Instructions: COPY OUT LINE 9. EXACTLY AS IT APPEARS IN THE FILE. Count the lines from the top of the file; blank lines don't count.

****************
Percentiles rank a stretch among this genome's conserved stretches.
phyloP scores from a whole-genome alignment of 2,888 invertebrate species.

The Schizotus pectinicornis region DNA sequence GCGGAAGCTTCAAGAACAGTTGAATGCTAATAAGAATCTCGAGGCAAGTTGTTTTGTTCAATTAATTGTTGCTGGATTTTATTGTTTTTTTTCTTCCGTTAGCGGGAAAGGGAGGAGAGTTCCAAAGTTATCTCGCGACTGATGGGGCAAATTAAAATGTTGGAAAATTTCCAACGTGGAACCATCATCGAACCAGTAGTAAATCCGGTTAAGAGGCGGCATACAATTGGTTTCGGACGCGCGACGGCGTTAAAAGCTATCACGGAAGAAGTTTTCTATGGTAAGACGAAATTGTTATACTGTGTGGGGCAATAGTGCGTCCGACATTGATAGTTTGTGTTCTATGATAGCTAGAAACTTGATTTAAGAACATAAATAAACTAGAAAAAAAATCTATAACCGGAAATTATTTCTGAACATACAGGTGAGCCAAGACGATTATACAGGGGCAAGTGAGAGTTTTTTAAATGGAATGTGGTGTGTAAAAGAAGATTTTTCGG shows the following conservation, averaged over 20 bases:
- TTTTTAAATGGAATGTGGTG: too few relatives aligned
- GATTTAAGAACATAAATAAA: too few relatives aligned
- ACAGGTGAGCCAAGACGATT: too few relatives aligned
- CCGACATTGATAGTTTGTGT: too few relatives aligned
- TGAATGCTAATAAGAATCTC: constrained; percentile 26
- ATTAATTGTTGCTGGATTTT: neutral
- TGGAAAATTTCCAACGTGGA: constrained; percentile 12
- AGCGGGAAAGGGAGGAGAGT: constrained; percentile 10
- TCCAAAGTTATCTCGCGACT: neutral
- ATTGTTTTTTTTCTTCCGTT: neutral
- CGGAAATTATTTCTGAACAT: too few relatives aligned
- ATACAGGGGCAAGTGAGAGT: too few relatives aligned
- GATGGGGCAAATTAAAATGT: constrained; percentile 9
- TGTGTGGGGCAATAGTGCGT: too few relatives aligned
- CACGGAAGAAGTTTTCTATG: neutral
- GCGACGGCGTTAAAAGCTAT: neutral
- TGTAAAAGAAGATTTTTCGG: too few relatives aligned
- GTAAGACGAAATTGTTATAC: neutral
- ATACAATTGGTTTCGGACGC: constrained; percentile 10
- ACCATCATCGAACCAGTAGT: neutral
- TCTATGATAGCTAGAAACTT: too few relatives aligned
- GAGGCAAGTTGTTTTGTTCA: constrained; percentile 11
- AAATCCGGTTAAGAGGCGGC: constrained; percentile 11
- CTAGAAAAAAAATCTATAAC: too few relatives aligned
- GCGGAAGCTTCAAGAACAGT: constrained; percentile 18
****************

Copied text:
- ATTAATTGTTGCTGGATTTT: neutral